Thursday, April 8, 2010
I have been ill. That is another reason for all the quiet around here lately. Though some of us around here don't believe in illness.
"Are you going to try to walk it off?" he asks me. I'm shuffling into my clothes in the dark. I meant not to awaken anyone, but heavy coughing gave me away.
I leave the house in the dark to walk in the dark.
The air is good. Chill and clear. But I can't get enough of it inside me. "Go on without me," I have to gasp halfway up the hill. But my friend comes with me back down. In the dark we climb back up towards home. There is no other way than uphill home.
I am sorry at every stop I have to make, hands on my waist, head bent down, trying not to feel I'm breathing underwater. My friend is very patient. She waits beside me until I can climb on. I come back inside, still in the dark, sobbing for breath. And back to bed.
It's the old trouble - run myself down and the bronchial stuff acts up again - too boring to talk about it.
Boring, too, to be sick like this. Too short-minded to read. Sleep is only a softer deeper buzzing and unrefreshing. The only pleasure is a long succession of hot mugs: Throat Coat, Gypsy Cold Care, Breathe Easy, Lemon Ginger, Licorice Root, Good Earth Original. If I do not cough, I believe, I will get better faster.
I fall asleep and wake to watch the sky through the window.
I decide to contemplate my life, to set out a new and improved plan, and fall asleep.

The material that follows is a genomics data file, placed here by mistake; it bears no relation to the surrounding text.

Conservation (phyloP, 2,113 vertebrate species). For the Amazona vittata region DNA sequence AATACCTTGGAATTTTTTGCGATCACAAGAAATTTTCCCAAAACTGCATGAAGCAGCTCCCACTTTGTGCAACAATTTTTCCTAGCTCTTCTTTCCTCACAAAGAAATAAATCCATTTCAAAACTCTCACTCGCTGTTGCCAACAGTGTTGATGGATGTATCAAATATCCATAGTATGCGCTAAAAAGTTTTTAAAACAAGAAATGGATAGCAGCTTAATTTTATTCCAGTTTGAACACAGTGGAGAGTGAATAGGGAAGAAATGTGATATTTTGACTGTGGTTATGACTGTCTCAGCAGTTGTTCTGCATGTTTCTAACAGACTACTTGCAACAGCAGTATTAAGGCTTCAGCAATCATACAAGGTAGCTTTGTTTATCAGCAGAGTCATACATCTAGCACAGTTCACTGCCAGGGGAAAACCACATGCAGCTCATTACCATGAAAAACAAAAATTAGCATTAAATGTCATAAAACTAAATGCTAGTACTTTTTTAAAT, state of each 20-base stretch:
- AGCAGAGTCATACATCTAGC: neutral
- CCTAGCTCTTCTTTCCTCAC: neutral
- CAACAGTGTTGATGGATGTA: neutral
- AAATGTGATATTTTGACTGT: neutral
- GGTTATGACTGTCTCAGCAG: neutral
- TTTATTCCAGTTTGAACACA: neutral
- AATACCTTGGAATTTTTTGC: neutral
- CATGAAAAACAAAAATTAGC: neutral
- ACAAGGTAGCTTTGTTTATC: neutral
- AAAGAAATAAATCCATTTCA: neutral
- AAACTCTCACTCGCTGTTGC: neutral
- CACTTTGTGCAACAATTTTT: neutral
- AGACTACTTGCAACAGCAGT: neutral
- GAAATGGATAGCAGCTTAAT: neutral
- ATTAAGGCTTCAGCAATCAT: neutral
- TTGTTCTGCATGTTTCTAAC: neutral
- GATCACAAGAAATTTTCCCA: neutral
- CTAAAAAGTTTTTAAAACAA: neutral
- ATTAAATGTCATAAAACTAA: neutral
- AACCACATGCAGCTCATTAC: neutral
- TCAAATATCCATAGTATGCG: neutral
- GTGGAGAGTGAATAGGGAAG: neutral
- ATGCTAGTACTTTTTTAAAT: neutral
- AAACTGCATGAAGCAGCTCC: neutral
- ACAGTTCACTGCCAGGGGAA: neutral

When I wake up I try to read and end up looking deeply into the knotty-pine slats of the ceiling - someone stepped on one when the roof was still sky and left a 1970's Ked's tread in the varnish. I breathe and do not cough. I drink more tea.
And the little tin that great-grandmother was given by her husband when he came courting.
Or rather I don't think about them. I notice. I look very closely. I feel their sides. And then I sleep again.
I call my sister, my mother, ask them to talk to me, except that I can't talk back. I can only listen.
Music gives me a headache. I do laundry. I go back to bed. I listen to the rain.
I am so quiet at last that, after months and months of running away and running around and talking at the top of my lungs, I can no longer avoid hearing the muttering of my broken and abandoned book. The one I thought I was too much a coward to keep writing.
Back before this spell of silence fell on me, I found a site among the treasures in this Babel tower of many tongues: weaving as a story-making. Watching this woman's apt hands weaving, seeing her try this woven pattern with that, the ripped cloth blending into the cloth it overlaps, reminded me of something. While I lay there, another of the Babel's treasures replayed itself against the gray sky outside my window: a ghost story suggesting many ways for coming home.
So that, coming back to myself, I am haunted by ghosts weaving themselves into existence. And I don't wan't to talk too much about it for fear of over-handling. Like moth wings with their fragile feathers, so easily rubbed away. Or the bloom on blue plums.
Which is to say: more silence up ahead.